In an increasingly turbulent world, the future hangs on how well the new Chinese leadership and the U.S. manage their complex and sensitive relationship. This much we know: Their appetite for global leadership will be constrained by their heavy preoccupation with domestic challenges.
For China, sustaining its unique form of authoritarian capitalism poses its greatest challenge. Redirecting economic development more to domestic consumption will be job number one for President Xi and his team. Growth cannot be sustained by exports alone. The internal imbalances stemming from China’s remarkable growth — huge income gaps between rich and poor and between urban and rural populations — threaten political stability and the country’s economic future.
To date, foreign policy has not been China’s strength. After decades of self-imposed isolation, China still tends to approach international affairs gingerly, with slogans of “non-intervention” and platitudes about “peace and harmony”, while avoiding taking positions on sensitive global issues. Many in the West have been urging China to assume a responsible role commensurate with its rising economic power — without really knowing what that would entail.
There certainly has been more Chinese swagger of late, generating tensions over territorial disputes with Japan, Vietnam and the Philippines, any one of which could trigger a dangerous incident that could escalate into a wider confrontation. China’s new leaders are certainly aware that their rising global stature is not an unalloyed plus. Provoking quarrels with neighbours over obscure islands is always a convenient way to rouse patriotism and divert domestic discontent. Many of China’s neighbours worry openly about Beijing’s growing “arrogance” and aspirations for regional hegemony. Substantial economic interests and growing interdependence between China and its neighbours ultimately may be the best guarantee of stability.
China has been reluctant to use its influence on the madmen in Pyongyang, whose sabre-rattling antics are as unpredictable as they are destabilizing. But China’s tolerance for North Korea’s bad behaviour may also have limits. Spontaneous combustion on the Korean peninsula would be disastrous for China and precipitate a major humanitarian crisis.
Many countries in the region are looking to the U.S. to calm troubled waters in the Asia Pacific. This helps explain the rationale for both the Obama pivot to Asia and the Trans-Pacific Partnership (TPP). However, there is genuine concern about the United States’ ability to keep its security commitments to Japan and Korea, especially if the situation worsens. Both countries may be tempted to develop their own nuclear deterrent.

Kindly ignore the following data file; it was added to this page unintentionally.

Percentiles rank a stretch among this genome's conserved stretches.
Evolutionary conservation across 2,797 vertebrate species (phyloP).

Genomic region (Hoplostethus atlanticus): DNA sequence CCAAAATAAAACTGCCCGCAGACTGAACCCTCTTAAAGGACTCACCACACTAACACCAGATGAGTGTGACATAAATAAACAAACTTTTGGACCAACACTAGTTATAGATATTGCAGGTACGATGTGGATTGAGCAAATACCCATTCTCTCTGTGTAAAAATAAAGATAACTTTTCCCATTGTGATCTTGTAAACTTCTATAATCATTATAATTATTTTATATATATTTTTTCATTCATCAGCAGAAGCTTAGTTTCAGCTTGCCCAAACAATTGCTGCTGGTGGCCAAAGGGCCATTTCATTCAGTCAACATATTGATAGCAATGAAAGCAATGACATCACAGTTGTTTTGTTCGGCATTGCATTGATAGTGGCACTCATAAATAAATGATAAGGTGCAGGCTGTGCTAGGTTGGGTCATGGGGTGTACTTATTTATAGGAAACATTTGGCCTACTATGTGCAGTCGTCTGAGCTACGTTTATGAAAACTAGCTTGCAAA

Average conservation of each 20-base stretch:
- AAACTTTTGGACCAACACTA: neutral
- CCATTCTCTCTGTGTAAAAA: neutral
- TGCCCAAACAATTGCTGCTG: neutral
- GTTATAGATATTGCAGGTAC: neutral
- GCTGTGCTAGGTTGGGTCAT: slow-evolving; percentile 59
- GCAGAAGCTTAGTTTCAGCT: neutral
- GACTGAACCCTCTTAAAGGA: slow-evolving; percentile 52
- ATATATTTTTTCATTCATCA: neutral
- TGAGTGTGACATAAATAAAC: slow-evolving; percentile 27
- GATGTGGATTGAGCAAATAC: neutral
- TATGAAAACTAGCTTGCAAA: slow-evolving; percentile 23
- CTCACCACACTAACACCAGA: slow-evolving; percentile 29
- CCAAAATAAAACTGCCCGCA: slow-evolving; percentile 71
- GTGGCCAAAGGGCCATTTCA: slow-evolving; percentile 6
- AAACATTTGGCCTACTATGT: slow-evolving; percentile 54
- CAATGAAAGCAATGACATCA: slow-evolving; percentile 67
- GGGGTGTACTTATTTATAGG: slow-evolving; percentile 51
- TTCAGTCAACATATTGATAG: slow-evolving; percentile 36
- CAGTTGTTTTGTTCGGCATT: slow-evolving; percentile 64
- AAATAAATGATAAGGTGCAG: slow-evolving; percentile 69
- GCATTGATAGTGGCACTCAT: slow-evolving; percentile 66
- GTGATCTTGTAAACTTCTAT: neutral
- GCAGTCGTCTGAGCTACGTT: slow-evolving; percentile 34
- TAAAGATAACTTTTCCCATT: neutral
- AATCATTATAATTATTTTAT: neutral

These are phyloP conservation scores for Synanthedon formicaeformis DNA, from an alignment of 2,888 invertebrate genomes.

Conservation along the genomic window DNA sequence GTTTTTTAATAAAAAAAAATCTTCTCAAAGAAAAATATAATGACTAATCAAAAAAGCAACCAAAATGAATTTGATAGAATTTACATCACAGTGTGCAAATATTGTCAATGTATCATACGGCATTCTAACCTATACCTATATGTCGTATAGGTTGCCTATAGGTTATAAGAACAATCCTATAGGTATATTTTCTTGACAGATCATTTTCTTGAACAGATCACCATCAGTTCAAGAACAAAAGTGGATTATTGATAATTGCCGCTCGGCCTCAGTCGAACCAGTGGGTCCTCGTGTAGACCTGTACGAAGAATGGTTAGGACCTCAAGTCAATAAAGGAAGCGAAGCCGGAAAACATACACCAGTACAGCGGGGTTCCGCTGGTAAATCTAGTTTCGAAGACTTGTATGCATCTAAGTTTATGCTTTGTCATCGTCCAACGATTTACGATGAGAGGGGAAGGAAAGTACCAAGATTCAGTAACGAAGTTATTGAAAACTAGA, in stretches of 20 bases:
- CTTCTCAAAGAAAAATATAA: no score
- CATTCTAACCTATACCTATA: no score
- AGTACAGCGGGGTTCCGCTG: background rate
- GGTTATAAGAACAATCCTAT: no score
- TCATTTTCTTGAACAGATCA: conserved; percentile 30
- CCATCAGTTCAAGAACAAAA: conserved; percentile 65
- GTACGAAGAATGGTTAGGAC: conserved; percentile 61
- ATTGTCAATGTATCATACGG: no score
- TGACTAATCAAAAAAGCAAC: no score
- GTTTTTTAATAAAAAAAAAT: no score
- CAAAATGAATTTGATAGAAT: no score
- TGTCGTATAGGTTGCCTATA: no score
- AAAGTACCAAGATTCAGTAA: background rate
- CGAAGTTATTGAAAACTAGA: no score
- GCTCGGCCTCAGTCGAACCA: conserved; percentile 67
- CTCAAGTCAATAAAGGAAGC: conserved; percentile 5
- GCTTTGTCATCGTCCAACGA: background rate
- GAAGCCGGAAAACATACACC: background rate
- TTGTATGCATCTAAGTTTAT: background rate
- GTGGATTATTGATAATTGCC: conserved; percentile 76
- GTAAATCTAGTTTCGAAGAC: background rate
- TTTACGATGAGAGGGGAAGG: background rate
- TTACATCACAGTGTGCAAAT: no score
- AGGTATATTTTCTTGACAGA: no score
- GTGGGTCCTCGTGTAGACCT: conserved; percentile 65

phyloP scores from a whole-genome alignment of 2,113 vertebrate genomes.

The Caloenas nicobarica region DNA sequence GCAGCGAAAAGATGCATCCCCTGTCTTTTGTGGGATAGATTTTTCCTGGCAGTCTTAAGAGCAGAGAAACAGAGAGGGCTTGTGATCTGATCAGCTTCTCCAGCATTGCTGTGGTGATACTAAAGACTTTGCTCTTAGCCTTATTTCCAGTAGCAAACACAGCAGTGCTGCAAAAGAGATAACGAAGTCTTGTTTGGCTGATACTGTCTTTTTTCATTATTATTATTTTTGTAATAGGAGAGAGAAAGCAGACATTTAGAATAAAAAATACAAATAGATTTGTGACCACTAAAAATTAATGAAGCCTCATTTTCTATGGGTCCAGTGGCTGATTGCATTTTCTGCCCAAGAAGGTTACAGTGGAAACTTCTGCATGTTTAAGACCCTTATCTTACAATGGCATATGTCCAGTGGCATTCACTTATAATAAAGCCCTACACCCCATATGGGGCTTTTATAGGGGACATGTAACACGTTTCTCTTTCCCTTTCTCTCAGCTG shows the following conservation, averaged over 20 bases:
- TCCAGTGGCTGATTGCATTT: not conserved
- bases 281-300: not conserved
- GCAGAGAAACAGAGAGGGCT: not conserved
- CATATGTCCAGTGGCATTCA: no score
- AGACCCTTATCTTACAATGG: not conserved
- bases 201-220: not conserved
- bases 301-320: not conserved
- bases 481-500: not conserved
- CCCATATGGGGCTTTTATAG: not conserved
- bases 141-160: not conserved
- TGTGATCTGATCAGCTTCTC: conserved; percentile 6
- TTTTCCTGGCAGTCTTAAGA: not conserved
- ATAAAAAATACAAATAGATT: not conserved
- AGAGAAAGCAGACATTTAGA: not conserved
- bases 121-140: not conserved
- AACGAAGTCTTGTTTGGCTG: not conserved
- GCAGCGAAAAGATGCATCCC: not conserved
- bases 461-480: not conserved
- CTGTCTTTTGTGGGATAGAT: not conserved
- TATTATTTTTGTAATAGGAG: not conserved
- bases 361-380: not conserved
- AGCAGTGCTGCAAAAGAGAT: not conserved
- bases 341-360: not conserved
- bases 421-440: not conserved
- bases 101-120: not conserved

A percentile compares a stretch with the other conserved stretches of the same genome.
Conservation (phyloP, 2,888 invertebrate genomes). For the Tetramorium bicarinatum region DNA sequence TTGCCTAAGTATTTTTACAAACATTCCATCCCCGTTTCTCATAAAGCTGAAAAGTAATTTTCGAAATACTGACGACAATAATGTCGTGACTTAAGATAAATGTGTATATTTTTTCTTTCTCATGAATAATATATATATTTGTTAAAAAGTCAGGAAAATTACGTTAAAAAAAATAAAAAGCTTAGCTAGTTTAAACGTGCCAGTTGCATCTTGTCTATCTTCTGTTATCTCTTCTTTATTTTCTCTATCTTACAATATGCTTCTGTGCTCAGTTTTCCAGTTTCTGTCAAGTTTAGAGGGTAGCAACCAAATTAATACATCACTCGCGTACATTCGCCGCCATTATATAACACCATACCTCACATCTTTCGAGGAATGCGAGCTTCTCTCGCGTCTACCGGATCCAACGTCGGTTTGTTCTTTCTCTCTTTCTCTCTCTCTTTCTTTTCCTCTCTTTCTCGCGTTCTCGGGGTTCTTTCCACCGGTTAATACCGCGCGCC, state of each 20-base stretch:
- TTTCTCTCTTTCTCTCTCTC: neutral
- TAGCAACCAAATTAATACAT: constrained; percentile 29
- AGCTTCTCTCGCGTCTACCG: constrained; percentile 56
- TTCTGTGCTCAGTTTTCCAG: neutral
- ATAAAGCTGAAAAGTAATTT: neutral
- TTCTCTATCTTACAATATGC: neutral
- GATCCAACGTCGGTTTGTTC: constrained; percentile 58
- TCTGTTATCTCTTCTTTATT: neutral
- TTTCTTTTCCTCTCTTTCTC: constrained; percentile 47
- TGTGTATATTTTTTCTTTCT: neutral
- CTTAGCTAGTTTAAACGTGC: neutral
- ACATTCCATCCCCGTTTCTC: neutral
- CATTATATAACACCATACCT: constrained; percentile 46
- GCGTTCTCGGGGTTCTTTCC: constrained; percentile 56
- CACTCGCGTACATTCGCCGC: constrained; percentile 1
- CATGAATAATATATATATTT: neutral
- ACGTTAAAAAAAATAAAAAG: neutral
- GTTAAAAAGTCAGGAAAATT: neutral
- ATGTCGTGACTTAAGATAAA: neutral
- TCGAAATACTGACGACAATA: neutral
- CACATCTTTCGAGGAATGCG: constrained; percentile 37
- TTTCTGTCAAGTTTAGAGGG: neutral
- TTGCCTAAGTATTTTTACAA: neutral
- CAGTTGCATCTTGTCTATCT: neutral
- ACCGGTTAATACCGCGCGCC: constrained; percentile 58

And America is distracted. The setback on a modest gun control proposal is just the latest example of dysfunction in Washington. The prospects for substantial reform of immigration policy may be more favourable, but the Boston bombing and growing divisions within Republican ranks on this issue will not help. Serious deficit reduction is even more of a reach. The sequester came and the sky did not fall — except, of course, at the Federal Aviation Administration, where 4 per cent cuts led to temporary delays of 40 per cent of U.S. flights. Congress, in its inimitable fashion, quickly fixed that one and found a way to kick the fiscal can down the road without knocking it completely out of bounds.
At a recent press conference the president vented his frustration about the dysfunction in Washington: “It is not up to me to make Congress behave,” he lamented. Obama has so far failed to convince Washington that a stagnant middle class is bad for U.S. economic growth. He has rarely demonstrated an aptitude for the ruthlessness of politics, or the powers of persuasion, that entices cooperation from lawmakers. The country badly needs a grand bargain — real tax reform. Obama has a little more than a year before the electoral cycle risks diminishing his presidency further. He may become a premature lame duck.
U.S. foreign policy (as we know too well from the Keystone experience) is defined through a domestic political prism — and that has had a limiting effect on U.S. global leadership. Every passing day of deepening strife in Syria makes it abundantly clear that, despite rhetorical ‘red lines’, there is little prospect of direct U.S. military intervention.
Some see the energy boom and a recovery of the U.S. housing market as setting the stage for a more robust U.S. recovery. That would be a good tonic for everyone, Canada included. It might also be the best stabilizer for tensions between China and the U.S. Neither stands to benefit much from the weakness or insecurity of the other.
Geopolitical power alignments are trying to adapt and keep pace with the transformation of the global economy. However, we are more likely to see greater turbulence and uncertainty than stability in the days ahead. Global institutions are losing much of their resonance — the UN, NATO and the IMF, to name just a few. The G-20 is trying to emulate the G-8 as the coordinator on macro-economic issues but we’re seeing more disagreement than consensus.
Self-interest and nationalism are on the rise. Multilateralism — the hallmark of diplomacy for ‘middle powers’ like Canada — is on the wane. In a devil-take-the-hindmost world, Canada will need to be nimble in safeguarding and advancing its interests and using its limited leverage strategically to serve the national interest.